You’ve ingested the turkey and the tryptophan. You’ve carefully avoided talking about politics. You’ve given thanks for all your abundant blessings. And you’re probably not even reading this column because you’re out shopping. Happy Black Friday!Read More
“As tech giants become a new kind of Internet gatekeeper,” said Senator Al Franken this week, “I believe the same basic principles of net neutrality should apply here. No one company should have the power to pick and choose which content reaches consumers and which doesn’t.”Read More
They had invited me to talk about the technological singularity: the moment when computer intelligence surpasses human intelligence.
"Is it true?" they asked, brows furrowed. "Are the robots going to kill us all?"
"Very possibly," I replied. "But that's not why we should be scared."
Let me explain.Read More
Remember when propaganda used to be straightforward?
It came in the form of leaflets, flyers, treatises. It was aired on state-run television and broadcast on state-run radio. In its more insidious form, it came via “independent media” -- without the audience being aware of how much that media may have been controlled by shadowy authority figures lurking in the background. At its worst, it was disseminated by covert agents infiltrating key opposition groups.
In July of 1993, the cartoonist Peter Steiner doodled a cartoon that he wasn’t particularly proud of. He submitted it, along with a batch of others, to his bosses at The New Yorker. They liked it more than he did, and published it. It had a slow start, but it also had sticking power. Twenty years later, it was the most reproduced cartoon in New Yorker history.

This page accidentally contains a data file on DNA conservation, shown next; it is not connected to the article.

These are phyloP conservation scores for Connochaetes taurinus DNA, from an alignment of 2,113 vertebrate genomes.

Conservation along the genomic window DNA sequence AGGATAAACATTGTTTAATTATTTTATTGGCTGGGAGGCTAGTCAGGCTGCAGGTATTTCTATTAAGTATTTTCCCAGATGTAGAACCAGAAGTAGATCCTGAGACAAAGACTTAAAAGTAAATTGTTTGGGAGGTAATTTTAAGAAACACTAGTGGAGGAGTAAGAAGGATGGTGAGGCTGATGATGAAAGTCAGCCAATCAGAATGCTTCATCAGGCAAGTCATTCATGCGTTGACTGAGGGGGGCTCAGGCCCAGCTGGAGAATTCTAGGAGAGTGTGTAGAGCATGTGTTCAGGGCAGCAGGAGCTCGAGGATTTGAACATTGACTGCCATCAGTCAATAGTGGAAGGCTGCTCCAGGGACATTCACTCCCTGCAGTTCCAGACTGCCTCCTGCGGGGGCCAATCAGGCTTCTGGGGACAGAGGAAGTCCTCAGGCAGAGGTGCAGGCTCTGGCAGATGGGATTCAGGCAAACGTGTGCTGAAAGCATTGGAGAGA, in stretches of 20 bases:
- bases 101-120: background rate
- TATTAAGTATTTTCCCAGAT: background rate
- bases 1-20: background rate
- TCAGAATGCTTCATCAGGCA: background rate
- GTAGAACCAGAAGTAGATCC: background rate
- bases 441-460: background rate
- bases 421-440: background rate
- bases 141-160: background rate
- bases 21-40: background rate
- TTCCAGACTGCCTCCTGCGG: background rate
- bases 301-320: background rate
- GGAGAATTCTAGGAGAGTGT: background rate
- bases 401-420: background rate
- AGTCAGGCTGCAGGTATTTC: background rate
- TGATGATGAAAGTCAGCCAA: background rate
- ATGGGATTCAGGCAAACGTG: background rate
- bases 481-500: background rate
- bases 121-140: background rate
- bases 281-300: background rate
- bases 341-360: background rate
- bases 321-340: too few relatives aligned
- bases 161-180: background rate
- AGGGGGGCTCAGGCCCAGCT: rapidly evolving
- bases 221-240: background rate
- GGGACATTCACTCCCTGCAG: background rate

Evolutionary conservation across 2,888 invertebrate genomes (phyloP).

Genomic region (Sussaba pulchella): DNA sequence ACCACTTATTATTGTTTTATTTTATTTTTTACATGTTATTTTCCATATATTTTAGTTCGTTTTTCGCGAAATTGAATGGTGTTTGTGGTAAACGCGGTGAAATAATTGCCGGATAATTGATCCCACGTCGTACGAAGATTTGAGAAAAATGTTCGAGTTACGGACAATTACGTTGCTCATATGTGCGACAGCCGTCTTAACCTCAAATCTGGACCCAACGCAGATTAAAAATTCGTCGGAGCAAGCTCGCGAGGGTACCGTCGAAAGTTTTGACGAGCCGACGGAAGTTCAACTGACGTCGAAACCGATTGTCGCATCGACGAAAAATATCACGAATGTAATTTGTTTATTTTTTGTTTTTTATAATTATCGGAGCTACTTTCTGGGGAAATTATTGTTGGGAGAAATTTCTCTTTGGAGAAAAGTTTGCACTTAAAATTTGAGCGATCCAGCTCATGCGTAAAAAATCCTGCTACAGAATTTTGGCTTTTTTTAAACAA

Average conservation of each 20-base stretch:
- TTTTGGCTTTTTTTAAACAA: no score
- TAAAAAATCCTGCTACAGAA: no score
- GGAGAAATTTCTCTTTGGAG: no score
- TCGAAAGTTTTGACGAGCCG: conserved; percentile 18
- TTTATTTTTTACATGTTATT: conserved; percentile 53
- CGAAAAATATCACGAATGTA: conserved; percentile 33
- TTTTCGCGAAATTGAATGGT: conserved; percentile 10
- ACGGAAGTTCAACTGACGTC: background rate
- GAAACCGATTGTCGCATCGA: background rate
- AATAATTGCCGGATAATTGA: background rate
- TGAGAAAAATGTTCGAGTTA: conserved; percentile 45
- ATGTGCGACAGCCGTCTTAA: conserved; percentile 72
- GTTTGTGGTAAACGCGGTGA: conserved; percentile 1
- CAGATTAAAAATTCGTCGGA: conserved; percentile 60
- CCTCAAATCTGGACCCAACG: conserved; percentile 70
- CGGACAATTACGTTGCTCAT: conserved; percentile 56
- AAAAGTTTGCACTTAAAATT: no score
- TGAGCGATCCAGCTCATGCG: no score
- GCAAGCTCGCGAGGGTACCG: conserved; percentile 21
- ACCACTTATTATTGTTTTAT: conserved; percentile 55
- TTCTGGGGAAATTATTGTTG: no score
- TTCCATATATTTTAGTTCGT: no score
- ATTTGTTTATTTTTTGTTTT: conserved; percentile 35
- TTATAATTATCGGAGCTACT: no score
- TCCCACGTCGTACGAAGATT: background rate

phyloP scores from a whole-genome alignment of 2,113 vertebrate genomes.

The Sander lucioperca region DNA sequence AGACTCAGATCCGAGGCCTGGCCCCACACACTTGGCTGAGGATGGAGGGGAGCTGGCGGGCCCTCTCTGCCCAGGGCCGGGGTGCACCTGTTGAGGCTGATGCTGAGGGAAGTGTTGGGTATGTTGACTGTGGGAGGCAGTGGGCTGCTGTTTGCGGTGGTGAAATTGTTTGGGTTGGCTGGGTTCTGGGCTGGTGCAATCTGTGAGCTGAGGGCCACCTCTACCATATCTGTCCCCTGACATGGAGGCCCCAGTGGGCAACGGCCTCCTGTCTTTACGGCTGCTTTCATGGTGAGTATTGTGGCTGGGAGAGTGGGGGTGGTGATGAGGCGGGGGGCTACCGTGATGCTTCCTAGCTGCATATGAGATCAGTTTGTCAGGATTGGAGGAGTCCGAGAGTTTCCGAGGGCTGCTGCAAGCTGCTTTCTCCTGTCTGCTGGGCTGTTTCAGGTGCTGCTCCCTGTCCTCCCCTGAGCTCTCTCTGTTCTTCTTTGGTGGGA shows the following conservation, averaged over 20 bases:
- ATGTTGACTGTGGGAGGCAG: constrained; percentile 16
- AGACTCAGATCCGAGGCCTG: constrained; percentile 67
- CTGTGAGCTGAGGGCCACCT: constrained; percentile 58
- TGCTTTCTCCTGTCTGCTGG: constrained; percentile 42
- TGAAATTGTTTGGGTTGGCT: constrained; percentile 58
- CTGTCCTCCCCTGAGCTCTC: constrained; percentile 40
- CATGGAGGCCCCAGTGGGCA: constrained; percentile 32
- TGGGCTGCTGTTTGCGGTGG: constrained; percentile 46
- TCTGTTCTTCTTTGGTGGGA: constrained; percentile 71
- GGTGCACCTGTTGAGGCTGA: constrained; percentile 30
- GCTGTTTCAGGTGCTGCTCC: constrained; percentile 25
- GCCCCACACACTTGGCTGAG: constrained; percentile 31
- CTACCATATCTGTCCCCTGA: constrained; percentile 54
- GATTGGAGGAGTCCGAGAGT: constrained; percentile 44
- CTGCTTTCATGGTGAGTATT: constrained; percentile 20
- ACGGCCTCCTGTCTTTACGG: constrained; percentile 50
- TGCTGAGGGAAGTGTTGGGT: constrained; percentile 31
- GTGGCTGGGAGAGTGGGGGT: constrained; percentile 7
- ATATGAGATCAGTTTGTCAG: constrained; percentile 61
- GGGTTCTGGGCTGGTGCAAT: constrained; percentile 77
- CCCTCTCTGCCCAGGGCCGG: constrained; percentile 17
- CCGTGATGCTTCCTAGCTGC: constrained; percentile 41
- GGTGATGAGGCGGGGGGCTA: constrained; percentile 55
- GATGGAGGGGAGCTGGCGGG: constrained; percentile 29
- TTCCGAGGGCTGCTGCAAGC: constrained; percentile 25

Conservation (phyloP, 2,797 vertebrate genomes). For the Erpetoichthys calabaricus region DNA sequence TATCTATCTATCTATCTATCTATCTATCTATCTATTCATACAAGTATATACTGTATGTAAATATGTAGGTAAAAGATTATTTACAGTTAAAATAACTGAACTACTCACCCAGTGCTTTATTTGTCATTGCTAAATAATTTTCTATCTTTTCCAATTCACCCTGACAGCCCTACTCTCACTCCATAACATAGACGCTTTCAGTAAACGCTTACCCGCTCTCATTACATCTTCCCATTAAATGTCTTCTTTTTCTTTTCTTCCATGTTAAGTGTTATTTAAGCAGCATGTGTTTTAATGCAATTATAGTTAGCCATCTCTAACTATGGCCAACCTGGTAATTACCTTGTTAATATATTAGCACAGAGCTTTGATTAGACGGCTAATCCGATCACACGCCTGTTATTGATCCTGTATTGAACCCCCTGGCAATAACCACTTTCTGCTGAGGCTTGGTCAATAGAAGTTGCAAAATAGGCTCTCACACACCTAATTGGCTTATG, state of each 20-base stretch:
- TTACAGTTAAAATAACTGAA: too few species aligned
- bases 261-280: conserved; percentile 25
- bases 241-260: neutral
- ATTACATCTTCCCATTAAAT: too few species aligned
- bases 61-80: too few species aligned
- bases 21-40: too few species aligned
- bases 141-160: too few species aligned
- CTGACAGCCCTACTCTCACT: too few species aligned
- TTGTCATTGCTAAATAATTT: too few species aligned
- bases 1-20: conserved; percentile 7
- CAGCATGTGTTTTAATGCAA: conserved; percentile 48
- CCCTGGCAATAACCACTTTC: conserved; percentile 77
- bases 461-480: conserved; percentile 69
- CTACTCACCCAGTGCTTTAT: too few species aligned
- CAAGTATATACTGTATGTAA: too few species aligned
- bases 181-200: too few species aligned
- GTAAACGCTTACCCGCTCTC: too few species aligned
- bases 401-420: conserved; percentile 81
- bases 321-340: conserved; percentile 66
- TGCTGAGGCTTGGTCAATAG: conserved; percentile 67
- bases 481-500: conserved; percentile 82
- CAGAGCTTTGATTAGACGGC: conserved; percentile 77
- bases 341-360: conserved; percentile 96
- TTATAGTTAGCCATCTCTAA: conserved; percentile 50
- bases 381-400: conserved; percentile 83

The premise is simple. A dog is sitting at a computer. “On the Internet,” he says to the dog sitting next to him, “nobody knows you’re a dog.”
Like you -- I assume -- I hope-- I was saddened and sickened by the events that unfolded in Charlottesville last weekend.
Saddened by the hatred. Sickened by the violence. Filled with grief, and despairing of our ability to soothe these tensions and heal these divides. How can people come together when their starting frames don’t share even the slightest shred of commonality?
It’s the age of machine learning, they say. Thanks to algorithms, we can finally eliminate bias. There was no subconscious prejudice -- the decision was made by a computer. After all, computers don’t have a subconscious.
Except, of course, they do.
Pick a random thing, and you’ll find a community of people who are into it.
There are people who are obsessed with cloud-watching. There’s a guy who corrected the same error on Wikipedia 47,000 times. There’s a whole heap of people convinced the earth is hollow, and a whole heap of others equally convinced it’s flat.